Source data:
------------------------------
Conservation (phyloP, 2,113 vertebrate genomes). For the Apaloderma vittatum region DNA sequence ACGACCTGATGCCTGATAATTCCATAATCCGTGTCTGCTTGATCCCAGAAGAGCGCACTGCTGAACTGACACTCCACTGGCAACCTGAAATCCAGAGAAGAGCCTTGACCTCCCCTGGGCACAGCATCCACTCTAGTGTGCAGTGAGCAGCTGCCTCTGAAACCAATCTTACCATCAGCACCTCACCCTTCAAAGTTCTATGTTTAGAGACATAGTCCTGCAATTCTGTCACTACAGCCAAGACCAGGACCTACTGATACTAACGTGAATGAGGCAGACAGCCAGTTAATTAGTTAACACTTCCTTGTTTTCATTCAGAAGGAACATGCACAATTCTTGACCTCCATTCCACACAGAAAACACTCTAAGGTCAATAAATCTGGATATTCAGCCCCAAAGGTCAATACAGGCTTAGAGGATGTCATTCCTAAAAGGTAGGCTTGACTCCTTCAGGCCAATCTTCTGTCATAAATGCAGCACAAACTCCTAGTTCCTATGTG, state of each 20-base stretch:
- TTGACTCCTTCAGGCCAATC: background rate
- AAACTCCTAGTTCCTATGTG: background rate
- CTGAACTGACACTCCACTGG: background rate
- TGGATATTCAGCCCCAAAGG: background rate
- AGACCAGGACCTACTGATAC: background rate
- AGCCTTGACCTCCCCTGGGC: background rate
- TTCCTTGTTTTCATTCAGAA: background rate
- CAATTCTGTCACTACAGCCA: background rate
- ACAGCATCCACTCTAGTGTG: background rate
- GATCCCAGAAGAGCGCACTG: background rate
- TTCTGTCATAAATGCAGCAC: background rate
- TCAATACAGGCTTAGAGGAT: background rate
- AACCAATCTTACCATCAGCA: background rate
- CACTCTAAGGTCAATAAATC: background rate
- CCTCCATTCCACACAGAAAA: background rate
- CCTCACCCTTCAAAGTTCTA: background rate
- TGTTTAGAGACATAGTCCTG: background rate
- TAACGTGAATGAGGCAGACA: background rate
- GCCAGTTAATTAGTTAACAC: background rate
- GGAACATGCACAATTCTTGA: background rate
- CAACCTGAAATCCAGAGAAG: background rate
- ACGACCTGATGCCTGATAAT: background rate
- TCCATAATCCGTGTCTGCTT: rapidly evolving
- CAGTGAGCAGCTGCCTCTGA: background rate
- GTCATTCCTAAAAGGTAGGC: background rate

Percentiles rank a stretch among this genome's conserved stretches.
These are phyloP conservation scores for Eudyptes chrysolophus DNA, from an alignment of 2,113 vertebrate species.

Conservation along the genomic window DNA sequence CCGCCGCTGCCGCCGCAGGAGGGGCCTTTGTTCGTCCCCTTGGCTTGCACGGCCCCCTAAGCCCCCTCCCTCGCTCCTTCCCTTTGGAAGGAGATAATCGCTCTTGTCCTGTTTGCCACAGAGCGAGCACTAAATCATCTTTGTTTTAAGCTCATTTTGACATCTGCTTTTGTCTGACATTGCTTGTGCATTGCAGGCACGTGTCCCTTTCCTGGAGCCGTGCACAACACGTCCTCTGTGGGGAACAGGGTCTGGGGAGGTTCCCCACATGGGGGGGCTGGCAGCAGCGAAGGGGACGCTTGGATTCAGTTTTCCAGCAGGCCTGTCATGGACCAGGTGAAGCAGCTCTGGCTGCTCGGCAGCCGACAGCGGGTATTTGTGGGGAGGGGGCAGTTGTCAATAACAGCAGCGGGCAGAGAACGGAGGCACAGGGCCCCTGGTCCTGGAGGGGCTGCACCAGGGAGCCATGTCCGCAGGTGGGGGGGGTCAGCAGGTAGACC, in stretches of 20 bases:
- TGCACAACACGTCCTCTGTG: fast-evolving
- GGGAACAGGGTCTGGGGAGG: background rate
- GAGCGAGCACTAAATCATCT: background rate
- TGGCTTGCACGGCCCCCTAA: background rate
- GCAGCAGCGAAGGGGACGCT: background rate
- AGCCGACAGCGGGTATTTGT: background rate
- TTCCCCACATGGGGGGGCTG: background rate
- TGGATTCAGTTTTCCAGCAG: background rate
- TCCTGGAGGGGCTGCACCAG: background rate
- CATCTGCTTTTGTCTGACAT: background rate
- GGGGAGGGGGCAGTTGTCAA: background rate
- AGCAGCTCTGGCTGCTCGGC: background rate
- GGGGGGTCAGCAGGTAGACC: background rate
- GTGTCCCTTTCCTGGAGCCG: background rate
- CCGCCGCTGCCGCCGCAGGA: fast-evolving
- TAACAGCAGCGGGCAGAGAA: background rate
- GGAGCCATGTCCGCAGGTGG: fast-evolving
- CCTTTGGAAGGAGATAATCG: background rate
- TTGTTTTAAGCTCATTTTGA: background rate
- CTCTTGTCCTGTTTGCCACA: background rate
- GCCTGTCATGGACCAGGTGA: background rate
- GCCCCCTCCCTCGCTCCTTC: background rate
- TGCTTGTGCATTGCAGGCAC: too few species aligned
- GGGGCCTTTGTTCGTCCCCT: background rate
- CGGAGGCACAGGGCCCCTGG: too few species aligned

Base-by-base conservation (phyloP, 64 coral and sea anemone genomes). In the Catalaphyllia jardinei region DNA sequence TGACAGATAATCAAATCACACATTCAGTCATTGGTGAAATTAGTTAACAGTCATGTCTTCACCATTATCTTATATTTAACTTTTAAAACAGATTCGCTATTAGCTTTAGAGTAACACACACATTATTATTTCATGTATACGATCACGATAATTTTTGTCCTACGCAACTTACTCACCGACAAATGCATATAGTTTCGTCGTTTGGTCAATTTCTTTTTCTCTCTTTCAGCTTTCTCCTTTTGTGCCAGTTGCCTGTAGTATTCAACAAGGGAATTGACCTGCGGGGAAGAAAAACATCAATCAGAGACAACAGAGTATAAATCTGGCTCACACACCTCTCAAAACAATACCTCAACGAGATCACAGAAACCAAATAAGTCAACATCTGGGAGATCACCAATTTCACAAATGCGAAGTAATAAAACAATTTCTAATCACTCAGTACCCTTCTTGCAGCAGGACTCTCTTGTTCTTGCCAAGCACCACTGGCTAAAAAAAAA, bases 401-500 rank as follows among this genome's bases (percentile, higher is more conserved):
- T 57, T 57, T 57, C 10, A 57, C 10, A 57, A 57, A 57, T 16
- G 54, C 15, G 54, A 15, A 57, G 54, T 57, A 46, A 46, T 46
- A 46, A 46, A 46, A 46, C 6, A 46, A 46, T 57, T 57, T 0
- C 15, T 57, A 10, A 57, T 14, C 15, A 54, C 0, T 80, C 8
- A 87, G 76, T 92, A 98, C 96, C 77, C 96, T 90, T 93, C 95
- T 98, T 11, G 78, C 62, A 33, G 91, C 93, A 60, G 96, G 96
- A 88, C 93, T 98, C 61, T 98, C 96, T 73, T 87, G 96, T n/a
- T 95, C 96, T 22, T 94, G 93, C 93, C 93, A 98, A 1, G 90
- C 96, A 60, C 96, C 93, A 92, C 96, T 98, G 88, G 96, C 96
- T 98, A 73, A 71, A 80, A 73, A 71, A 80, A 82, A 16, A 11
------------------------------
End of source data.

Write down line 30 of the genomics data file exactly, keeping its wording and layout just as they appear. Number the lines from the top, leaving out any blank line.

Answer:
- TGCACAACACGTCCTCTGTG: fast-evolving